In the 20th century, humanity produced more food than at any other time in history. But while today's agriculture and food systems are extraordinarily productive they have also created tremendous pressures on natural resources and eco-systems.
Agro-ecology applies ecological principles to agriculture. It tries to identify forms of agriculture which are based on restorative ecological cycles with techniques that enhance yields, rural incomes, and farmers' control over seeds and local knowledge, while reducing the use of fossil-fuel based inputs and conserving soil and water.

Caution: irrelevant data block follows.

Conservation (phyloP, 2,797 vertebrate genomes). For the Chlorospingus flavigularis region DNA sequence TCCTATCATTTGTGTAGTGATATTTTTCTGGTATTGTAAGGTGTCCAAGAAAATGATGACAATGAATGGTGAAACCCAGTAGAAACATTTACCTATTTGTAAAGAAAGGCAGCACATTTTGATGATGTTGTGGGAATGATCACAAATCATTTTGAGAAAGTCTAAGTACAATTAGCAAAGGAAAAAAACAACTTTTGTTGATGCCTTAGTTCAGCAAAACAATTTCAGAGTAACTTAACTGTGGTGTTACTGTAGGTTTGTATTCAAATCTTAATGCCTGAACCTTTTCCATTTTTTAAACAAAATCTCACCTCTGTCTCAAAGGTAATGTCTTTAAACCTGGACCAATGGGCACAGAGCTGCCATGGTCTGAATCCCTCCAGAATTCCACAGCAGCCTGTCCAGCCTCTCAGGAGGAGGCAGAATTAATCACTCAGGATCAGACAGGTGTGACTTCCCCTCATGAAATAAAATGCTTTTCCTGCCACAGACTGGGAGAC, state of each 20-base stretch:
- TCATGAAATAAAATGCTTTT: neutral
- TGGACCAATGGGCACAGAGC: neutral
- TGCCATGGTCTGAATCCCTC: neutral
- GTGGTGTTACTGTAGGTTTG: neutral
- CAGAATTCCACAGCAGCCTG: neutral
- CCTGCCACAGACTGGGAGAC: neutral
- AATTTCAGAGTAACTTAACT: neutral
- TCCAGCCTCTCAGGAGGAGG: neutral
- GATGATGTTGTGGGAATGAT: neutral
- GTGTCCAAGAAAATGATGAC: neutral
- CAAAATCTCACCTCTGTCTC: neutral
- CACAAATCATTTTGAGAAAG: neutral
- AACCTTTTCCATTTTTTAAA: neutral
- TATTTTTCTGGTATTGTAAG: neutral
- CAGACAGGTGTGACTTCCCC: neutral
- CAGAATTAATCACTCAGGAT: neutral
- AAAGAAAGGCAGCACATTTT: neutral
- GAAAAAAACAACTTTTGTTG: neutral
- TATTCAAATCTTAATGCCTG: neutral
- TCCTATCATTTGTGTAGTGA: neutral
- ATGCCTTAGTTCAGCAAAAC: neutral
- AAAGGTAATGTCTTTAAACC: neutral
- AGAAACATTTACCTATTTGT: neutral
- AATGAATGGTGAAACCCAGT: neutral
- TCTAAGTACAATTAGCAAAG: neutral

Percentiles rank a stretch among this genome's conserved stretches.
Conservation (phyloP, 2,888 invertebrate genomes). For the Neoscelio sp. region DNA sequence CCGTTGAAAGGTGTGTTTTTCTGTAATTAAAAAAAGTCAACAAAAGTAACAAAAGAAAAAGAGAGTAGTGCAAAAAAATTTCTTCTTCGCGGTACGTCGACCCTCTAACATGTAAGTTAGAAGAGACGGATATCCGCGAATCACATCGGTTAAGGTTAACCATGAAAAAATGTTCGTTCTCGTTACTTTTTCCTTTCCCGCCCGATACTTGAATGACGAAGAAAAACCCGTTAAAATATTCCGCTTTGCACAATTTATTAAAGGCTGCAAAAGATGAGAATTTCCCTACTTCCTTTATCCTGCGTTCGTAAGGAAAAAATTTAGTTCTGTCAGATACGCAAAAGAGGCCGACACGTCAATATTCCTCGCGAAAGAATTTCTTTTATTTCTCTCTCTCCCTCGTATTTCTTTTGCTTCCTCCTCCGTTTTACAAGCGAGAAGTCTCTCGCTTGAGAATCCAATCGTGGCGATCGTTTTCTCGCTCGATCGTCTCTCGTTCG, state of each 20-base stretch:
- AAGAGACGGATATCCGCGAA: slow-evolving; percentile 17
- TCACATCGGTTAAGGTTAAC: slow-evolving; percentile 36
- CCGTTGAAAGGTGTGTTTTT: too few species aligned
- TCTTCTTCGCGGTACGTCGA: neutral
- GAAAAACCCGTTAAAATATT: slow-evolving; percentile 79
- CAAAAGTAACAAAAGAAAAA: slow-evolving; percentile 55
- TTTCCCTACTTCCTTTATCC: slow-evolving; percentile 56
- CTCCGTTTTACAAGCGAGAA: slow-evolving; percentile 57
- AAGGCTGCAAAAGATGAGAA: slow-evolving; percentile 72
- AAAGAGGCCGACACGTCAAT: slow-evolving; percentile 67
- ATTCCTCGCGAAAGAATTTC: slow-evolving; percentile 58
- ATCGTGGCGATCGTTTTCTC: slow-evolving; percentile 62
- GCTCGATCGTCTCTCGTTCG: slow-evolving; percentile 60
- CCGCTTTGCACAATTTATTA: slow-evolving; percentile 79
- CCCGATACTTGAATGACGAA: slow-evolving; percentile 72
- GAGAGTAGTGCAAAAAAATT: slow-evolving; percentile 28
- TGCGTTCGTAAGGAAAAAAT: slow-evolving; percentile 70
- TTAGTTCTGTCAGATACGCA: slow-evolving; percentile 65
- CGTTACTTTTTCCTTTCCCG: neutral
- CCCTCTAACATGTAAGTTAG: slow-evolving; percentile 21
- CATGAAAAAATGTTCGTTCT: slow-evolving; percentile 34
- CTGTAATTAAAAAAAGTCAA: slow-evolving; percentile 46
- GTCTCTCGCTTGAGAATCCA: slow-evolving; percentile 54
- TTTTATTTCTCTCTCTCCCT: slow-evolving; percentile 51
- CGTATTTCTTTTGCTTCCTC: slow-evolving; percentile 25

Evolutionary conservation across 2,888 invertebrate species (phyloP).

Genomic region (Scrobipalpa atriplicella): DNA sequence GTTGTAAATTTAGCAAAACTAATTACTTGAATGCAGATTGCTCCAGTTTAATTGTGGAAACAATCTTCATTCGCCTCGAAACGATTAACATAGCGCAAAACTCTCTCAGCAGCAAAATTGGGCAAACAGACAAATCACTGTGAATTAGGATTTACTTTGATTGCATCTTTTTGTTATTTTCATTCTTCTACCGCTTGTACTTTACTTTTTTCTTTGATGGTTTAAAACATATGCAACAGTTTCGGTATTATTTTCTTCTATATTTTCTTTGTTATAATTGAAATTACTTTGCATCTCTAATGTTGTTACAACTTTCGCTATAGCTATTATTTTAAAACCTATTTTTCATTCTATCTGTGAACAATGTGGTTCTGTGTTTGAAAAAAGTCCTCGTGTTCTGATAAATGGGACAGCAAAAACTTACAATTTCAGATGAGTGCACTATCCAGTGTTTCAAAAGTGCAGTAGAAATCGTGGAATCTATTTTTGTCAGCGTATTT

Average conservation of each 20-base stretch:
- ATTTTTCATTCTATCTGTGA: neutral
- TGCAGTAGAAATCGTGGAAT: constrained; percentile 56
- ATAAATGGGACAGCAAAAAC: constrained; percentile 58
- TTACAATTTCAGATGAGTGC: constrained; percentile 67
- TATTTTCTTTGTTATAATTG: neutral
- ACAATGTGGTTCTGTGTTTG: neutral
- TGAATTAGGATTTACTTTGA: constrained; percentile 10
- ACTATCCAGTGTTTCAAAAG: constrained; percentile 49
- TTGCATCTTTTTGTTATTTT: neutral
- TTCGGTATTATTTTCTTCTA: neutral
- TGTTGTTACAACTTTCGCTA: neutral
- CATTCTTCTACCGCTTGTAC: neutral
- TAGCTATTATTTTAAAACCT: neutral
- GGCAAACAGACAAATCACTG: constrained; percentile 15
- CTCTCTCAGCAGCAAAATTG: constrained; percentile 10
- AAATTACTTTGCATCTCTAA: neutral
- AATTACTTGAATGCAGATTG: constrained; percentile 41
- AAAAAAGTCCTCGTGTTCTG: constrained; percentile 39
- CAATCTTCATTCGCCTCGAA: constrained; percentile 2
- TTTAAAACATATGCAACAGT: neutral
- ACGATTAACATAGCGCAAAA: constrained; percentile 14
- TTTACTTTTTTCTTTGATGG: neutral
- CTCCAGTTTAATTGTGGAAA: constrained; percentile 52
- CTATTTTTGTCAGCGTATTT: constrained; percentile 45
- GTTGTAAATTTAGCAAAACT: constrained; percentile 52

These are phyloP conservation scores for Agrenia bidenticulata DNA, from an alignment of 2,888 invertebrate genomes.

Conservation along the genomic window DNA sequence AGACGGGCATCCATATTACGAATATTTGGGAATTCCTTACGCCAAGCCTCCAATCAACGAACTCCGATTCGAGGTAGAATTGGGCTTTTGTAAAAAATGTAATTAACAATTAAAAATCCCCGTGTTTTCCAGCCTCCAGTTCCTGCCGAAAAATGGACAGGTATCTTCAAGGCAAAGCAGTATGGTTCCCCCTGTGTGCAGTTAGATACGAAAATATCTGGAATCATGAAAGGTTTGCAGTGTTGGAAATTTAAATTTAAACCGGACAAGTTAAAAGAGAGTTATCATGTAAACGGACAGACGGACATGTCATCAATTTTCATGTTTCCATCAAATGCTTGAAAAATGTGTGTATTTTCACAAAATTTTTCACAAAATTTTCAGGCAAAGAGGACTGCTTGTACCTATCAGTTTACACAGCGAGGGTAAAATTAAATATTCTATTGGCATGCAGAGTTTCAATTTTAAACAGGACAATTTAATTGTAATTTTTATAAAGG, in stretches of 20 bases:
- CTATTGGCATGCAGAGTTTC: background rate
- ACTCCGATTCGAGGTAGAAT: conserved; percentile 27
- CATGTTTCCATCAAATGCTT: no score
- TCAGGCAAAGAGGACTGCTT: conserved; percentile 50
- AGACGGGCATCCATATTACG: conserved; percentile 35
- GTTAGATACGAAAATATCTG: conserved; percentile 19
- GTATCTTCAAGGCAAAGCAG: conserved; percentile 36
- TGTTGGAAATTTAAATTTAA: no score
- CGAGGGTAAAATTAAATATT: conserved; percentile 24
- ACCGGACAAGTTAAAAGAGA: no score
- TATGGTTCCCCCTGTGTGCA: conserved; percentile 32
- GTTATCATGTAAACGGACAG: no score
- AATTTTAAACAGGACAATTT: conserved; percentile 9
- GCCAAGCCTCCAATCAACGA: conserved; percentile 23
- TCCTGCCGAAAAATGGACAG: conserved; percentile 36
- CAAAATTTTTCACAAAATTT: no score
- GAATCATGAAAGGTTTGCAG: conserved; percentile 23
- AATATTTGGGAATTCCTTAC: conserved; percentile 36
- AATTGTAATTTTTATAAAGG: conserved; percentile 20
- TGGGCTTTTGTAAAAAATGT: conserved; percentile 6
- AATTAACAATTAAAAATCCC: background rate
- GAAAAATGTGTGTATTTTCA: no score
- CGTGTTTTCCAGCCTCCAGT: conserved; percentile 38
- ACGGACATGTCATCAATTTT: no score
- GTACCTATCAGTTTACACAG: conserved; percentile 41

Many farmers in the developing world are already adopting and practicing agro-ecological farming because of the benefits it offers to them: more food, less cost, an improved environment, healthier families and communities, as well as greater resilience to shocks such as climate change and droughts.
One of the strategies in agro-ecology includes improved fallow practices. María Elena Aradas, author of this week's biblical reflection, reminds us that this concept already appears in the Bible (Leviticus 25:1 - 55), and of how this period of letting the Earth rest can be similar to our experience of Lent: a time of quietude and drought, but carrying the hope of resurrection and life.